The website is where all roads lead in marketing. No matter if you buy space advertising, broadcast or online, executives go check the Internet first. The Forbes and Google Executive Search Strategy Survey proved this.

I’d first advise any executive to think about whether they want to control the website internally or have an agency build it and control it. There are advantages to both, but I’ve always preferred to have it controlled internally. You can have an agency help with the initial design and build out, using a Content Management System (CMS) of your choosing. I haven’t had great luck with an agency running the various company websites I’ve been responsible for because it added an extra layer of time and resources to get the communication right.

Whatever your decision, it’s important to weigh the many benefits and challenges using an agency against paying for internal resources to get it done. While making that decision you should also understand what CMS you will be using to make sure that it is flexible enough handle all the things you want your website to do. Maybe you have an e-commerce need, or want to play video, carry a blog or online community. Whatever it is, choosing the right CMS makes all the difference.

As you think about the infrastructure of your website, you must think about usability and the ability of the system to help users search for content on your site. So don’t get overly beautiful with your site. It’s better to make the site easy to use than make it a pretty site that is slow to load, has a tone of video and is not well planned out. User testing is important too.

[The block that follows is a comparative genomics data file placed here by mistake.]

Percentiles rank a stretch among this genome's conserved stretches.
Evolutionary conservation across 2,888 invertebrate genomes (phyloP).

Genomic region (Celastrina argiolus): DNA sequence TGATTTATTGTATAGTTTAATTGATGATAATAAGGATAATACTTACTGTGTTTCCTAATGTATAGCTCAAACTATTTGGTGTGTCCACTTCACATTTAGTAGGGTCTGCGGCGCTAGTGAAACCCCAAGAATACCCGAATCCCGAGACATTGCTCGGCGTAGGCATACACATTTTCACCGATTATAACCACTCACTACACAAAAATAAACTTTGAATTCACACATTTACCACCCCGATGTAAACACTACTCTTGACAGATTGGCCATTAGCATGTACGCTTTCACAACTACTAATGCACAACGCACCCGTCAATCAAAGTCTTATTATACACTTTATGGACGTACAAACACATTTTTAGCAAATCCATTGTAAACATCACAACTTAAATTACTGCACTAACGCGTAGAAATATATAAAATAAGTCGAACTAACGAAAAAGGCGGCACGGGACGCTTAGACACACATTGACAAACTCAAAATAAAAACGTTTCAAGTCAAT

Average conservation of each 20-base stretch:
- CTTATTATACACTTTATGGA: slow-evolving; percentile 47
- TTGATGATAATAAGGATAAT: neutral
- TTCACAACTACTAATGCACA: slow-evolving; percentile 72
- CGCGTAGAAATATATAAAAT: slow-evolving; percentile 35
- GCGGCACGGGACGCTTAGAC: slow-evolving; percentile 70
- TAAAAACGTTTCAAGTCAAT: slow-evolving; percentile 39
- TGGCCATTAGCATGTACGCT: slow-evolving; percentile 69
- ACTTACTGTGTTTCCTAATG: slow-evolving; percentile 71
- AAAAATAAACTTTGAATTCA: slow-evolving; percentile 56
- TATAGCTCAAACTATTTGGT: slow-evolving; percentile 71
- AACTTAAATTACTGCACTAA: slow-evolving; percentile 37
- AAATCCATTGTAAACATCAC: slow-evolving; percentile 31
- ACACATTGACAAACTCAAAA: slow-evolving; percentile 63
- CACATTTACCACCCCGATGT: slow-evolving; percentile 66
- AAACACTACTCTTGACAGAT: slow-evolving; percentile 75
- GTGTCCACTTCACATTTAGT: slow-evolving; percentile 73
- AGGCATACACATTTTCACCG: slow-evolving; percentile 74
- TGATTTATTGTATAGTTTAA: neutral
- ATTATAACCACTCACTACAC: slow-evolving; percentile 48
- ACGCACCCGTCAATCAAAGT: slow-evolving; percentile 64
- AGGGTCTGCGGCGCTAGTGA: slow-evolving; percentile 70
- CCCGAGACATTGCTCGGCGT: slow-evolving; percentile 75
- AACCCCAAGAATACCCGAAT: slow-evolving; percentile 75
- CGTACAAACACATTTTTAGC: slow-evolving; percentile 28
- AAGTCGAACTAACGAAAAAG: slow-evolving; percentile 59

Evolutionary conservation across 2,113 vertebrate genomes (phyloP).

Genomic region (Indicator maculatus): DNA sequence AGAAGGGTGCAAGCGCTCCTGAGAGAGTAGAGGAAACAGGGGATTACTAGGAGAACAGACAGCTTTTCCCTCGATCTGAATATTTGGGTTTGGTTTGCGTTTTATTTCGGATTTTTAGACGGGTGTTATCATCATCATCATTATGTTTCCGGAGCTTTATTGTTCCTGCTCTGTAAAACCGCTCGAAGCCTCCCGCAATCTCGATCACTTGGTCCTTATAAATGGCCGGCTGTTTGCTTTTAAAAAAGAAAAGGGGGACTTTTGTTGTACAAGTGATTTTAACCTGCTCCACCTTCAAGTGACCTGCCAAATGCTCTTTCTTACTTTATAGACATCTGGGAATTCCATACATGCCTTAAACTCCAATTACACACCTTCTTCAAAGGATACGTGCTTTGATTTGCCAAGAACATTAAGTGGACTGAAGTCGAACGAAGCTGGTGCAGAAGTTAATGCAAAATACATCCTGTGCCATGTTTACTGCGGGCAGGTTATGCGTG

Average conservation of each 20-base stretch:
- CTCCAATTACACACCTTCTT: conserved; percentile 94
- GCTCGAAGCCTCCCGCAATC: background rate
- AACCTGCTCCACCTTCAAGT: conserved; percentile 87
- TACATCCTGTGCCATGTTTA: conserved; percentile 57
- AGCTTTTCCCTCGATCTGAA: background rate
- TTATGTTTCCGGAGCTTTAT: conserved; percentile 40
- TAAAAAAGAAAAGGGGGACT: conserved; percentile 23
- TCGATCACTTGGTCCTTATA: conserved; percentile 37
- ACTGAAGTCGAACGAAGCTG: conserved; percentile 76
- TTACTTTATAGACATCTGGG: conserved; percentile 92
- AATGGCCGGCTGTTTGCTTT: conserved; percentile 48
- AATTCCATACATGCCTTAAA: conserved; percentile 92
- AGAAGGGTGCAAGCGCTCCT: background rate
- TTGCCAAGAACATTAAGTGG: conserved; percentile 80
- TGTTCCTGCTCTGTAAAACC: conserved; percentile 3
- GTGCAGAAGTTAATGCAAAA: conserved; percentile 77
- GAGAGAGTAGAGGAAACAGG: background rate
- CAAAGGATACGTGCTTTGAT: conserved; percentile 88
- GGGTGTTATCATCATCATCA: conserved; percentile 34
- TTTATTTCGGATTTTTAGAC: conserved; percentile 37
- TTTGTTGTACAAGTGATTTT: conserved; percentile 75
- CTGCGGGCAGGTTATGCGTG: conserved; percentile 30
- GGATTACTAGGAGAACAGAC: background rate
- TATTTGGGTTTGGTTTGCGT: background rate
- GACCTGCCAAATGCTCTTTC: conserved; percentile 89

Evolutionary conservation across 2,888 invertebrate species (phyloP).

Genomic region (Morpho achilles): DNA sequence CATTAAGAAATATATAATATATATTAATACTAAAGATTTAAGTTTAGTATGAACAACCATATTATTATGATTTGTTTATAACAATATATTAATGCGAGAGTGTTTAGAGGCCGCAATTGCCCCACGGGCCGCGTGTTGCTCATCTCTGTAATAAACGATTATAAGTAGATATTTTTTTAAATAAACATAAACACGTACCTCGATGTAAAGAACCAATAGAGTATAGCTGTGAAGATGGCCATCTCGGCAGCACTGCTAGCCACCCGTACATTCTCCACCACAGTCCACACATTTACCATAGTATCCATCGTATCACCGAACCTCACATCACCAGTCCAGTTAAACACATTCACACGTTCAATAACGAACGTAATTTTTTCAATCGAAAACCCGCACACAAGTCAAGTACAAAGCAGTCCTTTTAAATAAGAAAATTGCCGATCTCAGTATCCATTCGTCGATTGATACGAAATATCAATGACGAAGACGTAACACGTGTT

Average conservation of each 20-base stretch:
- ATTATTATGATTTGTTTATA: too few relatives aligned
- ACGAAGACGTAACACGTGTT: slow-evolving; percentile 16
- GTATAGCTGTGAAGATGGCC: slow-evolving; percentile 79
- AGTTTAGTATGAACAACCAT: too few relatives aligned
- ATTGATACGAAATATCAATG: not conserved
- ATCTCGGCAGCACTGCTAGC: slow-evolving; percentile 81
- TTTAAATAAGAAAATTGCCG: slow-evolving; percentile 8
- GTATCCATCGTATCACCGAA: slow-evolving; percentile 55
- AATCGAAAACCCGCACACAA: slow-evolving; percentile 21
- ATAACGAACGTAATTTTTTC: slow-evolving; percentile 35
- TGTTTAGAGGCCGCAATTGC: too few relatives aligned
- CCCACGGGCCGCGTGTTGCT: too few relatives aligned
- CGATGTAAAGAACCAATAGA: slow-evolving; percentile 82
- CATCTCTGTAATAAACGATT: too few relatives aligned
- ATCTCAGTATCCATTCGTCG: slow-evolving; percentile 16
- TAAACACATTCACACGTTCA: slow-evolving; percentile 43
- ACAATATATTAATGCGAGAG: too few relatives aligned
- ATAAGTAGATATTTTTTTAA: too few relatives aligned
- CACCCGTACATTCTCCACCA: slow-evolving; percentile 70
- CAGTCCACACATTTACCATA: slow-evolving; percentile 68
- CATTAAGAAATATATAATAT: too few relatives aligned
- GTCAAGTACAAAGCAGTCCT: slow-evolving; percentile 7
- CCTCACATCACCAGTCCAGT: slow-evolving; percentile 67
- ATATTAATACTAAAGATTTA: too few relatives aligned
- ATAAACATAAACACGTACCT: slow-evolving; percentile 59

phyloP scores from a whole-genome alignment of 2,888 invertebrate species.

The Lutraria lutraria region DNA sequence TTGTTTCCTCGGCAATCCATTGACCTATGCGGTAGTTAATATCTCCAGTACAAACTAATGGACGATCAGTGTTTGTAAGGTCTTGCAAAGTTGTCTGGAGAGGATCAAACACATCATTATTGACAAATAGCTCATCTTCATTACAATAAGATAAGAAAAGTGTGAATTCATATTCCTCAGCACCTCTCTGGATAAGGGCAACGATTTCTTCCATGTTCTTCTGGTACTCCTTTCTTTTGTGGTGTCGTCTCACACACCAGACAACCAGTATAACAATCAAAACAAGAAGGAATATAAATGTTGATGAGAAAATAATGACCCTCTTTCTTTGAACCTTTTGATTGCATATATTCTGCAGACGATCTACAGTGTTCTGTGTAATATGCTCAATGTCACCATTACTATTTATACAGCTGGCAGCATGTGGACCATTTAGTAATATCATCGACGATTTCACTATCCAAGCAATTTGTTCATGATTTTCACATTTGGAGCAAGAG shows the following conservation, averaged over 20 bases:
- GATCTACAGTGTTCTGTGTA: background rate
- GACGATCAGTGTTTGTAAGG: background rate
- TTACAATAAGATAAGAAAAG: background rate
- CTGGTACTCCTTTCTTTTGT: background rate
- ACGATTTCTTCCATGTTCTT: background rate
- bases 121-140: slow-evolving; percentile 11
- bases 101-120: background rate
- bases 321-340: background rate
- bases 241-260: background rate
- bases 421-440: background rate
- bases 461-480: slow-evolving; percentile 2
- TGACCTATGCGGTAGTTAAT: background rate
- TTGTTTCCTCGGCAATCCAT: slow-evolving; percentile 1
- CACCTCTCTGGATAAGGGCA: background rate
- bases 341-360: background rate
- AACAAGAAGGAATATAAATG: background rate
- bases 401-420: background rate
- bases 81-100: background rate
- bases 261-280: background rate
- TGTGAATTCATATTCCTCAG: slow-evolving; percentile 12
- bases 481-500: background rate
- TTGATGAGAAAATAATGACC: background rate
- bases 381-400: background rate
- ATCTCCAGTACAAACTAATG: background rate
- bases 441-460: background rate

Get some employees or friends to go to a beta site and give them assignments to find certain things on the site. Then have them give you feedback. There are technologies and companies that can help you do this but I find a simple test and watching the analytics will give you what you need. Speaking of analytics, make sure your web pages have the coding for Google analytics or other analytics systems such as Omniture. Without the analytics you won’t be able to tell if your website is really performing or not.

And if you have a demand generation engine such as Eloqua that will allow for IP address tracking, you will want that coding on your web pages as well. This is important to take the aggregate reporting that Google provides down to the individual level. Eloqua coding on your website, allows you to track an individual and all their activity on your website.

So far we’ve thought about having the work done inside or out, the CMS, analytics and demand generation system coding. Most importantly, planning must occur. Whiteboard your website, a site map and then begin developing a timeline. Once you have the plan, you can begin to worry about content. We will cover this in our next session.

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